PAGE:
The ‘Chest’ is one of the most popular body parts among novice and veteran bodybuilders alike, and for good reason, it’s aesthetic as fuck. Besides being one of the most visually appealing parts of the body, it also seems one of the most basic to train, and so it is very appealing to new lifters. The problem is novice lifters often lack the necessary training and coaching needed for long term success, so in many cases the best advice available to them is from other self-educated ‘gym bros’ who also lack proper fundaments. In turn, the execution of movements suffer from day one for many new physique athletes. Over the course of time, many of these early mechanical errors in muscle activation are not adjusted, and simple mistakes that could have been permanently corrected with just a few small tweaks are instead allowed to develop into vast issues that plague an athlete throughout their career.
So what are the secrets to getting a bulbous and fully developed pair of pecs? Proper stimulation / training without obtaining any major injuries in the process.
The pectorals are the muscles that make up what most people consider the ‘chest’ area of the body, but a popular misconception is where and what purpose these muscles serve in chest development for bodybuilders. One such misconception is the actual location of these muscles, as often times people will consider ‘Pecs’ or ‘Chest’ to be just one body part. While it is true one muscle (Sternal Pec-Major) visually makes up a majority of what people are thinking of when they think ‘chest,’ it is actually two separate muscles, some of which are so big that they (Pec-Major) can be divided into what we think of as ‘upper’ and ‘lower’ chest, while others (Pec-Minor) are so small we rarely think of them except in passing.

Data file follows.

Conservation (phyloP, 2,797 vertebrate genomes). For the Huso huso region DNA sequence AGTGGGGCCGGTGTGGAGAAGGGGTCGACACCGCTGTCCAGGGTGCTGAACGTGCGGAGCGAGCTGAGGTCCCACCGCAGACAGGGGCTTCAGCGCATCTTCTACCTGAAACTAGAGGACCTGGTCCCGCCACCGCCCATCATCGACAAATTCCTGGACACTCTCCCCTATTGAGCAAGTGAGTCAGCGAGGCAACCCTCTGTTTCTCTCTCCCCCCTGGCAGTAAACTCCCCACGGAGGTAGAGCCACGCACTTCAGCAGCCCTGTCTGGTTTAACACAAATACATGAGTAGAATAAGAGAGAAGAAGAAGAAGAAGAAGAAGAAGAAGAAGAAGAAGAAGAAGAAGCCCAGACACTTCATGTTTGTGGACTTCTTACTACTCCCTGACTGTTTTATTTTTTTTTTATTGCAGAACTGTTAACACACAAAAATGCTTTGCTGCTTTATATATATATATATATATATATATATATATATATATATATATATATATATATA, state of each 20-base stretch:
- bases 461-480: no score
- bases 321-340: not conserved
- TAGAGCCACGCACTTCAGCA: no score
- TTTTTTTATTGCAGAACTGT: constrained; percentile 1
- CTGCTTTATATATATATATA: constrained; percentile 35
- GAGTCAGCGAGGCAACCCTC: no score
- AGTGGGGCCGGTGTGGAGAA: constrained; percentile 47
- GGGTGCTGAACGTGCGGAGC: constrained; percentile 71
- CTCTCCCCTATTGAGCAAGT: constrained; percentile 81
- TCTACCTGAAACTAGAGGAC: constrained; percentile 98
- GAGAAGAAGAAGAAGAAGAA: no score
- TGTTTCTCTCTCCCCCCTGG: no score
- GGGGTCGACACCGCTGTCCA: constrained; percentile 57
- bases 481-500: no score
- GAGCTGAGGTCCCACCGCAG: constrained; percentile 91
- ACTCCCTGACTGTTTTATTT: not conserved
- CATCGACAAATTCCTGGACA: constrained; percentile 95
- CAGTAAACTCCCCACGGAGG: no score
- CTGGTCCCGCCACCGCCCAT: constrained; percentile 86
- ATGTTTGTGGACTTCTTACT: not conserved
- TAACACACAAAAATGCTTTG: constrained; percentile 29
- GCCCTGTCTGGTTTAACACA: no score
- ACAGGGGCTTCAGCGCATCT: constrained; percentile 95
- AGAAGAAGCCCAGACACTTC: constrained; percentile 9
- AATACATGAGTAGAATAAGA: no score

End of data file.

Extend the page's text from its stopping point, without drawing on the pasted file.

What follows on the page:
Though small in size, the pec minor plays a major role in chest development. The smaller muscle is beneath the large pec-major, but here is a warning: DO NOT mistake this with what we declare ‘upper chest,’ this is a common mistake but one that often causes a lot of confusion for people. The pec-minor serves a fundamental role in chest strength via it’s activation of the scapula and deep tissues of the chest, but often times it is the structure of these muscles and improper training that leads to an overdevelopment of the lower chest, and underdevelopment of the upper chest on many athletes.
These developmental issues stem from the ease with which one often can activate the lower chest in comparison to the upper, thanks in large part to the pectoral minor. This is because as seen in the graphic, the pec-minor attaches at the scapula and upper parts of the ribcage, virtually avoiding what we consider the upper chest, and instead inserts near the sternal attachments of the pec major (rather than the clavicular attachments.) Factor this structural disposition in with the angle of the muscles, and the chest is optimized for pressing downwards at an angle; hence, your decline bench is greater than your flat bench, and flat greater than your incline, but also one of the many reasons upper chest tends to be underdeveloped on most athletes.
Another common mistake leading to an underdevelopment of the upper chest and many potential injuries, is the over utilization of anterior deltoids (front shoulders.) Often times instead of isolating to the very small and hard to activate upper chest, an athlete will compensate by transferring pressure into the deltoids. This unknowing and unchecked change of force often leads to the upper chest being underutilized if not skipped it entirely, and overuse of the front shoulders which are small and prone to injury. This can be avoided with one simple thing, awareness. Though easier said than done, having a mind muscle connection of what muscle you’re activating, especially smaller areas such as the deltoids and upper chest, has a huge impact on how that muscle is developed, and only through regular and repeated proper activation will these connections be built.
It is on this note we conclude Part One of our ‘Perfect Pecs’ series, but be sure to stay on the lookout for Part Two where we will take you through structuring a proper chest workout!